In the 12 years since it was designated an Arts & Entertainment District by the state government, Baltimore’s Station North has blossomed. The amalgam of neighborhoods just north of Pennsylvania Station has become a destination for all things artsy and one of the city’s hottest food areas.
Bottega, a tiny BYOB that opened last year in the western corner of the district, is one of the restaurants attracting foodie crowds — and for good reason. The ever-changing menu, inspired by Tuscan flavors, manages to be creative without pretense. Bottega’s food is interesting, but it’s also approachable and great.
On an early summer night, the menu — written on several chalkboards — included two crostini options, two salads and a handful of entrées.
Our first dish, crostini with oxtail and rhubarb jam, took us on a journey with each bite. The flavor was first savory, followed by a hint of sweetness. Then, at the end of the bite, a bit of spicy heat emerged. Both the flavors and the dish’s intriguing texture — crunchy toasted bread and slippery-smooth oxtail and rhubarb — were thoughtful and deliberate. The appetizer looked simple, though it was anything but.
A salad of roasted tomatoes, bright greens and gooey burrata cheese was less complex but, thanks to the expert seasoning of the tomatoes and absolute freshness of the cheese, just as impressive.
An entrée of braised pork shank, well-seasoned (we thought we detected a hint of cardamom) and cooked until tender, was paired with a salad of greens and mushrooms, dressed with tart, mustardy dressing. Even more tart, a sprinkling of pickled vegetables added acidity to the plate. On their own, the vegetables were wince-inducing — too much pickle for us to handle. But eaten with the pork, they were bright and fun.
An even bigger hit, the lamb crepinette was a take on two classic pairings: lamb and mint, and mint and peas. The crepinette — an oblong patty of ground, seasoned lamb similar to a large meatball — was tender, savory and cooked just right. It sat in the middle of a plateful of sweet peas sprinkled with crispy fried mint leaves — a smart and delicious way to make traditional flavors shine.
We’d heard rumors about the intense deliciousness of Bottega’s salted caramel and chocolate pie, and it lived up to the hype. Our slice was small but satisfying, with thick layers of caramel and dark chocolate topping a chocolate cookie crust (comically, made with crushed Teddy Grahams). A sprinkle of sea salt on top added interesting flavor and a welcome bit of crunch.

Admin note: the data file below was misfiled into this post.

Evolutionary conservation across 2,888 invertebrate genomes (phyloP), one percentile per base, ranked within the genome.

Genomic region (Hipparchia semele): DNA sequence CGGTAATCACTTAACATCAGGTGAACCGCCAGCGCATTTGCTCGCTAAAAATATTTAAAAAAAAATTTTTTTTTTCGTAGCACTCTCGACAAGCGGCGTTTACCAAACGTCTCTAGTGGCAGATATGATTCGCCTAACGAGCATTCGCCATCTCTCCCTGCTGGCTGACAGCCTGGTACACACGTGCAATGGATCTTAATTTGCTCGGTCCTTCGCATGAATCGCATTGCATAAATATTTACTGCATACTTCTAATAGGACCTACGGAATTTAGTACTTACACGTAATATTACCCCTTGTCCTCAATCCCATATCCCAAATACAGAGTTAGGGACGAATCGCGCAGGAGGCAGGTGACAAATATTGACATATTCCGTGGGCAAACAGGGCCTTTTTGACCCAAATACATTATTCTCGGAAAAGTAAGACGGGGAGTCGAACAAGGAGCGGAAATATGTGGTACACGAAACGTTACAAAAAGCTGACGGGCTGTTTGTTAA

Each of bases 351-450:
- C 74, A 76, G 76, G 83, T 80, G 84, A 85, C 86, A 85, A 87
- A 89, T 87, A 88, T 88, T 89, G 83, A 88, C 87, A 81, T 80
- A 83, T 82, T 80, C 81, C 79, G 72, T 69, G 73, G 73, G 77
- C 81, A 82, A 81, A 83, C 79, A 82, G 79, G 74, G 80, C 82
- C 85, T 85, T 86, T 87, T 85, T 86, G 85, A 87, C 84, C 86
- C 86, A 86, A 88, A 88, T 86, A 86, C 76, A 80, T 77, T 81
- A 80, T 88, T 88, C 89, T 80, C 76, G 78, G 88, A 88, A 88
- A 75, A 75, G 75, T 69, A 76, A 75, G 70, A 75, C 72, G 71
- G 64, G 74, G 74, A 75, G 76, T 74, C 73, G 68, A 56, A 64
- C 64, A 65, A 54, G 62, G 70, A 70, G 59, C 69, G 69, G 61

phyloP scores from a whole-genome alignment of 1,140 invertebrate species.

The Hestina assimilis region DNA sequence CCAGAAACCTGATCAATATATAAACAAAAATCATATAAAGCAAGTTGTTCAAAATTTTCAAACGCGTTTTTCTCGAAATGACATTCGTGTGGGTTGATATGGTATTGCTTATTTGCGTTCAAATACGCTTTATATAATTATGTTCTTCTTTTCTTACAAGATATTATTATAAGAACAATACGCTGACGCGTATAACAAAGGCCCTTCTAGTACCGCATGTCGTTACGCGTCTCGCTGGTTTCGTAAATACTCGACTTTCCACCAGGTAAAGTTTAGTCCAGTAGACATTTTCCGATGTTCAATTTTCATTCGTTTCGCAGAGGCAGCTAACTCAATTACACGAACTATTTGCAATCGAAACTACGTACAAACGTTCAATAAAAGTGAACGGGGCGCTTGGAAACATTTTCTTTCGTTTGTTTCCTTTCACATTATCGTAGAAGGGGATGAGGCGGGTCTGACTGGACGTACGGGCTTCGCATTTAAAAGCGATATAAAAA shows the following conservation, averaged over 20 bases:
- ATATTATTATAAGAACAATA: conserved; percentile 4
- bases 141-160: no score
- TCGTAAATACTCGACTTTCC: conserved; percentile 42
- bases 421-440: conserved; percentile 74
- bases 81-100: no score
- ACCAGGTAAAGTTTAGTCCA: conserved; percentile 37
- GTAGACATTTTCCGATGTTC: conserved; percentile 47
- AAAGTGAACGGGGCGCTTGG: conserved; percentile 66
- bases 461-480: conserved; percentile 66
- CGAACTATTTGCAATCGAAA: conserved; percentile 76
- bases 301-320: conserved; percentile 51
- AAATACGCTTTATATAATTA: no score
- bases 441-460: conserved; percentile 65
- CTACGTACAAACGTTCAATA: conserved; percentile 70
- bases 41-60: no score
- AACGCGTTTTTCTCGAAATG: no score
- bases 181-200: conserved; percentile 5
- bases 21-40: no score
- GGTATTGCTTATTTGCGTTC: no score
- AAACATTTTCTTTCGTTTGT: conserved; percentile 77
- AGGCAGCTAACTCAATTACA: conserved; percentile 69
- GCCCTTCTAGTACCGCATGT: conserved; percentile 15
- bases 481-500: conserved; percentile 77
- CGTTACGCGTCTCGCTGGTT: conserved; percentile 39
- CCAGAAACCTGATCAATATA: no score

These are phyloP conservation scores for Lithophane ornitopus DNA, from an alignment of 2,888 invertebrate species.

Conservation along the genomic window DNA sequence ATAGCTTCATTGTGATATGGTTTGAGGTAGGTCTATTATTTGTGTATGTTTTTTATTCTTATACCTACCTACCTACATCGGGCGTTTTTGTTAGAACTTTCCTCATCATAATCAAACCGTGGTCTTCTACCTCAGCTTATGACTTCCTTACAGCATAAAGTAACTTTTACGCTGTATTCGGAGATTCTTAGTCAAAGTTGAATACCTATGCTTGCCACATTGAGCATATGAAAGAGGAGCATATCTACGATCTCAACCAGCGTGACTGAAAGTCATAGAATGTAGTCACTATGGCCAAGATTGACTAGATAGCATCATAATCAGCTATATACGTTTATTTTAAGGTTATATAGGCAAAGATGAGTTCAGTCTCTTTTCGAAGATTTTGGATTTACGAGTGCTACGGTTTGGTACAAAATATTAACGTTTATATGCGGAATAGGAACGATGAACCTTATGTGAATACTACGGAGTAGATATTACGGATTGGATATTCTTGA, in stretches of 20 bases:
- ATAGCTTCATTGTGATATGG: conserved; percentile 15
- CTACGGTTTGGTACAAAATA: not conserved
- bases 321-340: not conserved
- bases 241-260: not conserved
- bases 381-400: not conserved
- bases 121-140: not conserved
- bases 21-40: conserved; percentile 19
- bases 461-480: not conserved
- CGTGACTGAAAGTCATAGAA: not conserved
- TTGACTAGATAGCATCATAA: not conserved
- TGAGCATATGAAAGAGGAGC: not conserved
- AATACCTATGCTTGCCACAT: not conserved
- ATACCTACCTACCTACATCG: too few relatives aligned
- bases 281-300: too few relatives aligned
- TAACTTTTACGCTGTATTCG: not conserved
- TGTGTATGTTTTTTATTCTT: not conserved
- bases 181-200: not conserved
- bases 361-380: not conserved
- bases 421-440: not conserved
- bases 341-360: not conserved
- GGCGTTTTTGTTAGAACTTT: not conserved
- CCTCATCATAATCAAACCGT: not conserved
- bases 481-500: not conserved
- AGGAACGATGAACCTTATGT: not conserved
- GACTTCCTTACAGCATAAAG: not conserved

The other dessert option, lemon yogurt panna cotta with strawberries, was much lighter than the pie but just as flavorful — an ideal way to end dinner on a fresh note.
The meal’s pacing was spot on; we took our time and didn’t notice any lags between courses. With only about 20 seats and a small staff to match, Bottega is rustic, charming and tiny. Though it was full during our entire visit (reservations are a must), both the kitchen and our server handled the crowd with grace and ease.
We lingered for a few minutes, over dessert and espresso, feeling sated. Satisfied as we were, we couldn’t help eyeing other tables’ food as it was delivered — we were sorry we weren’t able to order more of the menu to try.
Before we were even out the door, we were plotting our return. The menu will likely have changed by then, and we can’t wait to see what’s written on that chalkboard next time.
AT A GLANCE
The vibe: Bottega is tiny and filled with rustic charm, from the rough wood accents to pottery-stocked open shelving on one long wall. Everyone’s there for the food; the small space encourages a community atmosphere, with diners striking up conversations as they check out each other’s food.
You’ll fit in wearing: Casual attire, from khakis to dresses. The Bottega crowd is foodie, not flashy.
Don’t miss: Bottega’s salted caramel and chocolate pie — it’s the stuff of legends. Dense, sweet and salty, the pie pairs a thick caramel center with dense chocolate and a sprinkle of sea salt. It’s rich, and you’ll savor every bite.
For the kids: Bottega’s atmosphere is casual enough for kids, though pickier eaters may not appreciate the menu’s careful flavors and creative turns.
Price range: Appetizers $7.25 to $12.50.Entrées $20 to $25.
Parking: Street parking.